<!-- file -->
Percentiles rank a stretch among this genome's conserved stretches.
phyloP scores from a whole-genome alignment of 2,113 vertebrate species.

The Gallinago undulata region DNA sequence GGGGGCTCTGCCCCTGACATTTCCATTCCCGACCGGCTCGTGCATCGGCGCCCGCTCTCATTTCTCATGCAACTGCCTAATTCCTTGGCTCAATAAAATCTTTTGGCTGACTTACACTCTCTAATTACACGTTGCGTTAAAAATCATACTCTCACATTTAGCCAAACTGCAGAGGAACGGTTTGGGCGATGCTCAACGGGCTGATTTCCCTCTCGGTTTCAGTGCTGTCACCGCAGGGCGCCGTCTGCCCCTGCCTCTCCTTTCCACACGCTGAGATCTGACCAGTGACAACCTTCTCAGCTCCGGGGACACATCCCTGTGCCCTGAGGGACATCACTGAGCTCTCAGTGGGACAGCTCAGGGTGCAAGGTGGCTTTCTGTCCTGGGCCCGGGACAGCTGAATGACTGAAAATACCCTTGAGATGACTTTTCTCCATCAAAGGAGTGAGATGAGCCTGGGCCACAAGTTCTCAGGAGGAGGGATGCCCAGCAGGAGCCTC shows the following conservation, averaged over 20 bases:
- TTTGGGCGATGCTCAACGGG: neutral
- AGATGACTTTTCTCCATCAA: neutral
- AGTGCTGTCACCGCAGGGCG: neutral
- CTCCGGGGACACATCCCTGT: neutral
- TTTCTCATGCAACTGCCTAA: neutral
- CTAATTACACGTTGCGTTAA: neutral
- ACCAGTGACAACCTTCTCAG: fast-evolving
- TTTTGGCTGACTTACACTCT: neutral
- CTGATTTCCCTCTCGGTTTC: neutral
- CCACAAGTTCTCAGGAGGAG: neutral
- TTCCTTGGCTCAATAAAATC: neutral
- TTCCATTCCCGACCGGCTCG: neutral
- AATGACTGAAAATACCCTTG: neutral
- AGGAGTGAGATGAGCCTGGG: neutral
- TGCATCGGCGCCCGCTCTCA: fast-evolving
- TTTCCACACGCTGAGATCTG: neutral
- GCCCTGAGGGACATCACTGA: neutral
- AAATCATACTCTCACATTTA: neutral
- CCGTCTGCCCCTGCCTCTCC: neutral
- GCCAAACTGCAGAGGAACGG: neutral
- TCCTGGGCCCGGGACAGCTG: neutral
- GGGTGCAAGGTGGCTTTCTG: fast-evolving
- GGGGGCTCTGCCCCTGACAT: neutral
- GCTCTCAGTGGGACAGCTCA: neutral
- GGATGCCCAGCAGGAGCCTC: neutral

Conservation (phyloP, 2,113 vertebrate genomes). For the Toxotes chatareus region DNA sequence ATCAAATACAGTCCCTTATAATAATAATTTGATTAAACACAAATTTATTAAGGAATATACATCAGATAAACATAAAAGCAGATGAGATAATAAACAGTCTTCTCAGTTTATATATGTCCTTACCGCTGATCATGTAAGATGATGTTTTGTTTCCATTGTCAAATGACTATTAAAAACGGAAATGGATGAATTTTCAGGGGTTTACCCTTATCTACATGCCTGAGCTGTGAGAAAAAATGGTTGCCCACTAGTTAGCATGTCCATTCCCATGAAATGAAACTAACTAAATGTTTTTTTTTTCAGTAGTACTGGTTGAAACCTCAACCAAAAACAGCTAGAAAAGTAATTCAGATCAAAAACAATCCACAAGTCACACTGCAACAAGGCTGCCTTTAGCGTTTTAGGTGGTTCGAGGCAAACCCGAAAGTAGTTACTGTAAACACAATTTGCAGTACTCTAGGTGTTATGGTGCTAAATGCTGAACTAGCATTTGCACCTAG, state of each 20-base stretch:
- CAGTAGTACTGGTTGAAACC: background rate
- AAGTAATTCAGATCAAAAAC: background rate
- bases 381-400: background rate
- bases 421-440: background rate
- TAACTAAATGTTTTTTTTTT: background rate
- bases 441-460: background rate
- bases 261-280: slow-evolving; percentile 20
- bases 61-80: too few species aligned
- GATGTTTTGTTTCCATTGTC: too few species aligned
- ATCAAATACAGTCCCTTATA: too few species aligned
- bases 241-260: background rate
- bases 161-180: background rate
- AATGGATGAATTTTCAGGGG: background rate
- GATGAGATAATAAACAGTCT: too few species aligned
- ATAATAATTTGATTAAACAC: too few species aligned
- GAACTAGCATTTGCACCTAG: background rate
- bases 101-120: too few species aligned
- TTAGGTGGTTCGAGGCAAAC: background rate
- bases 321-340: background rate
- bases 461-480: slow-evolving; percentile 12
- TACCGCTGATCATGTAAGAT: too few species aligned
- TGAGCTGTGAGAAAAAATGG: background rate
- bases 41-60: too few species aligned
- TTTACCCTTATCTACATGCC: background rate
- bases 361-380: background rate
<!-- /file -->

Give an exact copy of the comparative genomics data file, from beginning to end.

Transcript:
Percentiles rank a stretch among this genome's conserved stretches.
phyloP scores from a whole-genome alignment of 2,113 vertebrate species.

The Gallinago undulata region DNA sequence GGGGGCTCTGCCCCTGACATTTCCATTCCCGACCGGCTCGTGCATCGGCGCCCGCTCTCATTTCTCATGCAACTGCCTAATTCCTTGGCTCAATAAAATCTTTTGGCTGACTTACACTCTCTAATTACACGTTGCGTTAAAAATCATACTCTCACATTTAGCCAAACTGCAGAGGAACGGTTTGGGCGATGCTCAACGGGCTGATTTCCCTCTCGGTTTCAGTGCTGTCACCGCAGGGCGCCGTCTGCCCCTGCCTCTCCTTTCCACACGCTGAGATCTGACCAGTGACAACCTTCTCAGCTCCGGGGACACATCCCTGTGCCCTGAGGGACATCACTGAGCTCTCAGTGGGACAGCTCAGGGTGCAAGGTGGCTTTCTGTCCTGGGCCCGGGACAGCTGAATGACTGAAAATACCCTTGAGATGACTTTTCTCCATCAAAGGAGTGAGATGAGCCTGGGCCACAAGTTCTCAGGAGGAGGGATGCCCAGCAGGAGCCTC shows the following conservation, averaged over 20 bases:
- TTTGGGCGATGCTCAACGGG: neutral
- AGATGACTTTTCTCCATCAA: neutral
- AGTGCTGTCACCGCAGGGCG: neutral
- CTCCGGGGACACATCCCTGT: neutral
- TTTCTCATGCAACTGCCTAA: neutral
- CTAATTACACGTTGCGTTAA: neutral
- ACCAGTGACAACCTTCTCAG: fast-evolving
- TTTTGGCTGACTTACACTCT: neutral
- CTGATTTCCCTCTCGGTTTC: neutral
- CCACAAGTTCTCAGGAGGAG: neutral
- TTCCTTGGCTCAATAAAATC: neutral
- TTCCATTCCCGACCGGCTCG: neutral
- AATGACTGAAAATACCCTTG: neutral
- AGGAGTGAGATGAGCCTGGG: neutral
- TGCATCGGCGCCCGCTCTCA: fast-evolving
- TTTCCACACGCTGAGATCTG: neutral
- GCCCTGAGGGACATCACTGA: neutral
- AAATCATACTCTCACATTTA: neutral
- CCGTCTGCCCCTGCCTCTCC: neutral
- GCCAAACTGCAGAGGAACGG: neutral
- TCCTGGGCCCGGGACAGCTG: neutral
- GGGTGCAAGGTGGCTTTCTG: fast-evolving
- GGGGGCTCTGCCCCTGACAT: neutral
- GCTCTCAGTGGGACAGCTCA: neutral
- GGATGCCCAGCAGGAGCCTC: neutral

Conservation (phyloP, 2,113 vertebrate genomes). For the Toxotes chatareus region DNA sequence ATCAAATACAGTCCCTTATAATAATAATTTGATTAAACACAAATTTATTAAGGAATATACATCAGATAAACATAAAAGCAGATGAGATAATAAACAGTCTTCTCAGTTTATATATGTCCTTACCGCTGATCATGTAAGATGATGTTTTGTTTCCATTGTCAAATGACTATTAAAAACGGAAATGGATGAATTTTCAGGGGTTTACCCTTATCTACATGCCTGAGCTGTGAGAAAAAATGGTTGCCCACTAGTTAGCATGTCCATTCCCATGAAATGAAACTAACTAAATGTTTTTTTTTTCAGTAGTACTGGTTGAAACCTCAACCAAAAACAGCTAGAAAAGTAATTCAGATCAAAAACAATCCACAAGTCACACTGCAACAAGGCTGCCTTTAGCGTTTTAGGTGGTTCGAGGCAAACCCGAAAGTAGTTACTGTAAACACAATTTGCAGTACTCTAGGTGTTATGGTGCTAAATGCTGAACTAGCATTTGCACCTAG, state of each 20-base stretch:
- CAGTAGTACTGGTTGAAACC: background rate
- AAGTAATTCAGATCAAAAAC: background rate
- bases 381-400: background rate
- bases 421-440: background rate
- TAACTAAATGTTTTTTTTTT: background rate
- bases 441-460: background rate
- bases 261-280: slow-evolving; percentile 20
- bases 61-80: too few species aligned
- GATGTTTTGTTTCCATTGTC: too few species aligned
- ATCAAATACAGTCCCTTATA: too few species aligned
- bases 241-260: background rate
- bases 161-180: background rate
- AATGGATGAATTTTCAGGGG: background rate
- GATGAGATAATAAACAGTCT: too few species aligned
- ATAATAATTTGATTAAACAC: too few species aligned
- GAACTAGCATTTGCACCTAG: background rate
- bases 101-120: too few species aligned
- TTAGGTGGTTCGAGGCAAAC: background rate
- bases 321-340: background rate
- bases 461-480: slow-evolving; percentile 12
- TACCGCTGATCATGTAAGAT: too few species aligned
- TGAGCTGTGAGAAAAAATGG: background rate
- bases 41-60: too few species aligned
- TTTACCCTTATCTACATGCC: background rate
- bases 361-380: background rate